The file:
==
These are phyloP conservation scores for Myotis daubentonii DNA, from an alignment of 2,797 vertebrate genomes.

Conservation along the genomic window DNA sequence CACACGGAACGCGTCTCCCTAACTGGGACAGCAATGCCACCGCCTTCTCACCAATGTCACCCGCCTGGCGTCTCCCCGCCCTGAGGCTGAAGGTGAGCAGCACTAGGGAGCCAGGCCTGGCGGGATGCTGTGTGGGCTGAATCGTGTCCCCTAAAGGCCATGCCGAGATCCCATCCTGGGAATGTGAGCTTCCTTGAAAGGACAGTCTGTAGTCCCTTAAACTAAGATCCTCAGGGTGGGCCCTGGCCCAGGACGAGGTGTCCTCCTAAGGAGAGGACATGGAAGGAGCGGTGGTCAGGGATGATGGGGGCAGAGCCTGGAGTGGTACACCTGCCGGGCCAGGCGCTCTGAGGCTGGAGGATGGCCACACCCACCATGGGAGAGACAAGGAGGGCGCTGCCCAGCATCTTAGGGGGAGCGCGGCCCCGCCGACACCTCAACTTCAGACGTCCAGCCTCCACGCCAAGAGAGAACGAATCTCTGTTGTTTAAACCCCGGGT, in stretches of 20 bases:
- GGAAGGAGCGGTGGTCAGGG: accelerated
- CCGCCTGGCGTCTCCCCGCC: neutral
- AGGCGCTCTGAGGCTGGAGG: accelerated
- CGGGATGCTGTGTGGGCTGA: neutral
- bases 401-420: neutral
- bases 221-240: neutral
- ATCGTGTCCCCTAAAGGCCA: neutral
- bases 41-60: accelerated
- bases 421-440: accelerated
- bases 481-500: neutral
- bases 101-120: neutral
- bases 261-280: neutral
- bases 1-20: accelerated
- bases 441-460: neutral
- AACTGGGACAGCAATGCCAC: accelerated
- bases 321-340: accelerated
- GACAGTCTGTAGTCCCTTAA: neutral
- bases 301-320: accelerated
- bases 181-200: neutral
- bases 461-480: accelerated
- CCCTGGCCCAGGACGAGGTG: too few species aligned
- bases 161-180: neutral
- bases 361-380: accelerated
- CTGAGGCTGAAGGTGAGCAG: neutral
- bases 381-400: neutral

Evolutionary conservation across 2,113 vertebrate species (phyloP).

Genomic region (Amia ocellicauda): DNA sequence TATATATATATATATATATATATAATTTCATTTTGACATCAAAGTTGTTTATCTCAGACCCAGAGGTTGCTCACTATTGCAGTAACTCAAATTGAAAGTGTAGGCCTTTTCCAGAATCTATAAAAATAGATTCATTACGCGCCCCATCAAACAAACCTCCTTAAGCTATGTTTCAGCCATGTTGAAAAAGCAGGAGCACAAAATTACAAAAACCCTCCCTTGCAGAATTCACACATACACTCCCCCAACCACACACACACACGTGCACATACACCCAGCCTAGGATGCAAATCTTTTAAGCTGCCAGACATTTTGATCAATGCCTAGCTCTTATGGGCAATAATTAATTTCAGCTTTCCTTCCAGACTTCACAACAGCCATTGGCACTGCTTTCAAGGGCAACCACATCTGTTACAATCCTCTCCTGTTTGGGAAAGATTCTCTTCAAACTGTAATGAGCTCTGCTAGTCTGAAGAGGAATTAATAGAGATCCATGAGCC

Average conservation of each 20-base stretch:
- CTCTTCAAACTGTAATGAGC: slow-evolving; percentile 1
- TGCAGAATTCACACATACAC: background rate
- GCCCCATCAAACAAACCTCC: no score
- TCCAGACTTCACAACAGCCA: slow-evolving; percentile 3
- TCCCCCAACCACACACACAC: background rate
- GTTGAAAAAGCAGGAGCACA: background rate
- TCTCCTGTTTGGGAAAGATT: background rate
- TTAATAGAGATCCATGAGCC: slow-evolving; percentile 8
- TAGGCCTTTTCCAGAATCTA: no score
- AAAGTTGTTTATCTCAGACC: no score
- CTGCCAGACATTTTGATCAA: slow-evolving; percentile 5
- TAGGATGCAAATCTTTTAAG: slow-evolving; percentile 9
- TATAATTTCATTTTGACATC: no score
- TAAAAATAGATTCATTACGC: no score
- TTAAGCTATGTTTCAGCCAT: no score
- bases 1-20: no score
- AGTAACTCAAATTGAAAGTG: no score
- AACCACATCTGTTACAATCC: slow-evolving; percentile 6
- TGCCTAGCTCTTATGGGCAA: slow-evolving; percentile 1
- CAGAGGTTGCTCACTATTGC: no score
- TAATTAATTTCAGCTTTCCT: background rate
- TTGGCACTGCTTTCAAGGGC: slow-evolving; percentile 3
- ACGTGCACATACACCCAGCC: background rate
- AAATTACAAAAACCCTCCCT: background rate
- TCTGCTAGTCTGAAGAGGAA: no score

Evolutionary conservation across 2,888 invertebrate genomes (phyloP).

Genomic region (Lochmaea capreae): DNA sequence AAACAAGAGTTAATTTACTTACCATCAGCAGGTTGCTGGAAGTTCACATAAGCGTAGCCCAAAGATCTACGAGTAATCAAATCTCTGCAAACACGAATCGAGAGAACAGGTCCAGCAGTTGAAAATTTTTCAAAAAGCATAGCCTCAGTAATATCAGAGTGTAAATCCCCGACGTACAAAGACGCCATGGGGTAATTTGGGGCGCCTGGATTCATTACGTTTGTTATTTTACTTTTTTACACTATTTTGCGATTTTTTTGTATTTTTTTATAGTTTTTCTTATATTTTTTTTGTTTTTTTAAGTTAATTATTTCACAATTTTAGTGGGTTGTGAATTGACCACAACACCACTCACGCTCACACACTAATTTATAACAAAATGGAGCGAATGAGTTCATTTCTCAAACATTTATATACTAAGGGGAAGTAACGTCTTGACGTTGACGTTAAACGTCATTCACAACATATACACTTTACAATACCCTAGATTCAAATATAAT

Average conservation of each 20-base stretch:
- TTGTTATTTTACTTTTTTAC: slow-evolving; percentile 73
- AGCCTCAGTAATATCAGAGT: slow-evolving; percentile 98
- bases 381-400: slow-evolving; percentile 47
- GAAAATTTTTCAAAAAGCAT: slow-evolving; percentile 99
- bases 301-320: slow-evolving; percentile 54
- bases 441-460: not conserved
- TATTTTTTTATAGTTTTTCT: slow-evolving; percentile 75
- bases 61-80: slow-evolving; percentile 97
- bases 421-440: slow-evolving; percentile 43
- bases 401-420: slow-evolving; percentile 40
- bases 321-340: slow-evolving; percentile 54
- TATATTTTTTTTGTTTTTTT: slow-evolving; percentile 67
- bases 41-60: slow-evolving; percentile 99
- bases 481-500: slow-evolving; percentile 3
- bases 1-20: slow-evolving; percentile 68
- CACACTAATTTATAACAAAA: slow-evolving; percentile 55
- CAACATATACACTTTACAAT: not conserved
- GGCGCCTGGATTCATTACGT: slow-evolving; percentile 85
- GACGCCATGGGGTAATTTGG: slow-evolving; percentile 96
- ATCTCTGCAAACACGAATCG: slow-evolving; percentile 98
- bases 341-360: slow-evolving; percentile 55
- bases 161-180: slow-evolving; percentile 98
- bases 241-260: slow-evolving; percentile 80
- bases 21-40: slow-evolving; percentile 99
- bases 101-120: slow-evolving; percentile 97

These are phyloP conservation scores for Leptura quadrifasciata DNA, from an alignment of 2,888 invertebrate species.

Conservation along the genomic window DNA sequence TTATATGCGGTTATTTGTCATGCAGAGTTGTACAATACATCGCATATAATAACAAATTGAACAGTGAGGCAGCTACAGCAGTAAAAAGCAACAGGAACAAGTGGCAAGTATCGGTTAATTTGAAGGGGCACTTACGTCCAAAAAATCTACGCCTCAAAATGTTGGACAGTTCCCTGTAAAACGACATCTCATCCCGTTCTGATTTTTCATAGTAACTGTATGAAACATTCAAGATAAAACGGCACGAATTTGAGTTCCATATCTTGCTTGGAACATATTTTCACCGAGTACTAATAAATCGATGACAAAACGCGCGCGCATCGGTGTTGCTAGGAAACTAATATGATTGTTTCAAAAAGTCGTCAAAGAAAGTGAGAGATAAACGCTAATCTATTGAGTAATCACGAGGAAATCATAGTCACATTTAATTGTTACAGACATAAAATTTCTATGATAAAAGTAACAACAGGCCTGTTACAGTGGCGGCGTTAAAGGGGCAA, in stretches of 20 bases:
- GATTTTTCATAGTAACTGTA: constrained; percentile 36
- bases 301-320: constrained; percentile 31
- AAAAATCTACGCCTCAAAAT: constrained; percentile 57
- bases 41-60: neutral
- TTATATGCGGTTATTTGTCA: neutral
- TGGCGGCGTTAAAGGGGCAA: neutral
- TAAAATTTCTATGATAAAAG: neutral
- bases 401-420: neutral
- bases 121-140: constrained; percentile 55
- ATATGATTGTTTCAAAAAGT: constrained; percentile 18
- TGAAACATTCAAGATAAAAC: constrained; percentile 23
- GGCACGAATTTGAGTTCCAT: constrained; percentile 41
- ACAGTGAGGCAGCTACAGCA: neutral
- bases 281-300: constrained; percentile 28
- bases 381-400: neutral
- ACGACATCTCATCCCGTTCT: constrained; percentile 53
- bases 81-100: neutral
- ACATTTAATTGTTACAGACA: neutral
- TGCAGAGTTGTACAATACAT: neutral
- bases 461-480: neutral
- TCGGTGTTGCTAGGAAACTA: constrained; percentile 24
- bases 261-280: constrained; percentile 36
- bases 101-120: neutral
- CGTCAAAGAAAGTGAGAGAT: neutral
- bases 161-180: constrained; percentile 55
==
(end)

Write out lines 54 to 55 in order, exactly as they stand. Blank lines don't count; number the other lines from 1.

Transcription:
- AAATTACAAAAACCCTCCCT: background rate
- TCTGCTAGTCTGAAGAGGAA: no score